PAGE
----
Here’s Ernest Borgnine (age 91) voicing his secret about how to live forever.
Here’s Ernest Borgnine (age 91) voicing his secret about how to live forever.
Clever headline, ain’t it? In case you have been playing ostrich for the past six months or so, I’m referring to Jay Paterno’s brainchild offense, which he has dubbed the “Spread HD.” Of course, this Turkey could not leave it at just that. Instead, it was important to give it a more salacious bent.
I’ve spent far too much time explaining the headline, so let’s move on to a discussion of the season ahead, which includes that great annual feature, The Nittany Turkey’s Infallible Season Prediction.
The first prediction I will make is that this is Joseph Vincent Paterno’s final campaign. While I firmly believe that Joe should leave on his own terms, I think that the reality of the situation is that Penn State President Graham Spanier and the Board of Trustees will at last have the juice to retire Joe. Unlike the Spanier/Curley fiasco four years ago, no one is going to back down this time. Not giving Paterno another contract has set the stage for his denouement. Recruiting issues, Joe’s irascible counterpoint with the media, and the plethora of off-field incidents involving the team will add fuel to the fire. Thus, after this season Joe is gone, no matter what kind of record he racks up. A mediocre record, which this Turkey believes will be the case, should grease the skids.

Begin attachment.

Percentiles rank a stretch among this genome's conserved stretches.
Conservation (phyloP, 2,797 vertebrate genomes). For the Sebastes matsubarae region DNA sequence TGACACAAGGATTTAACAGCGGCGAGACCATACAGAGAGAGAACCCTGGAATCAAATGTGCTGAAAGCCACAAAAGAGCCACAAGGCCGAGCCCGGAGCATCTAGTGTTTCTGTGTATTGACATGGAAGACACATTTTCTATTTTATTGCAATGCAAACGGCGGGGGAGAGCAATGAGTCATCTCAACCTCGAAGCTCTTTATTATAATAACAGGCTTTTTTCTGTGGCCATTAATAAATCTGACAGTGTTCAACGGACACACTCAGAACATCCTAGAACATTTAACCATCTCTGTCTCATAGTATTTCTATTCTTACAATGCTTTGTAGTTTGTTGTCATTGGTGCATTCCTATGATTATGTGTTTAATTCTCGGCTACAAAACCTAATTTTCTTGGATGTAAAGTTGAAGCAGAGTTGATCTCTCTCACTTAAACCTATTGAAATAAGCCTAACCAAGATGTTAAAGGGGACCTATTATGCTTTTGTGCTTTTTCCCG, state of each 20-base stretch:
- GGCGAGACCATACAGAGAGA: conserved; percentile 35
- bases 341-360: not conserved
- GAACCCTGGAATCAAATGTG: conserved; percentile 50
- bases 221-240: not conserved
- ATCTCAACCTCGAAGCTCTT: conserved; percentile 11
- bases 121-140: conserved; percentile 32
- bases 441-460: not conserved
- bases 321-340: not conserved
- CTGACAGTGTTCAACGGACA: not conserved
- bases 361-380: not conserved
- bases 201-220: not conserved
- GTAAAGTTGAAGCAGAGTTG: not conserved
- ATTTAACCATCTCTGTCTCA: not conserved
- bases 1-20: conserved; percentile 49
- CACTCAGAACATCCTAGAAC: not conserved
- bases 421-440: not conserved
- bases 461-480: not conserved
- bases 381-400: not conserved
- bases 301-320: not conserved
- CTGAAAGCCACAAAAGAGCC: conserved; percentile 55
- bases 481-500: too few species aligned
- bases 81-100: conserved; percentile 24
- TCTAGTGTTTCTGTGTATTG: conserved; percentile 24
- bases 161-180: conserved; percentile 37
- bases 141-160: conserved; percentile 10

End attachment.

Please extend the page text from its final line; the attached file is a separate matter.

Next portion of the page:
This Turkey does not believe that we are looking at a 2005 situation this year by any means. The defensive secondary, having lost Justin King, is barely adequate. Uncertainty at quarterback, the loss of Sean Lee for the season, the dismissal of Baker and Taylor, a difficult road schedule, and a lame-ass Jay Paterno offense will all conspire to produce a fair-to-middlin’ season.
The bright spots on this team will be the offensive line, which finally jelled midway through last season and at this point is very mature and cohesive, the running backs (Royster and Green), and three good (but not great), experienced wide receivers (Butler, Norwood, and Williams). The loss of Chris Bell was no loss and my grandmother could have played quarterback better than Morelli, even though she’s been dead for 10 years. This Turkey was glad to see those two depart. Even with a quasi-quarterback controversy this year between Clark and Devlin, we should manage to do better than Morelli.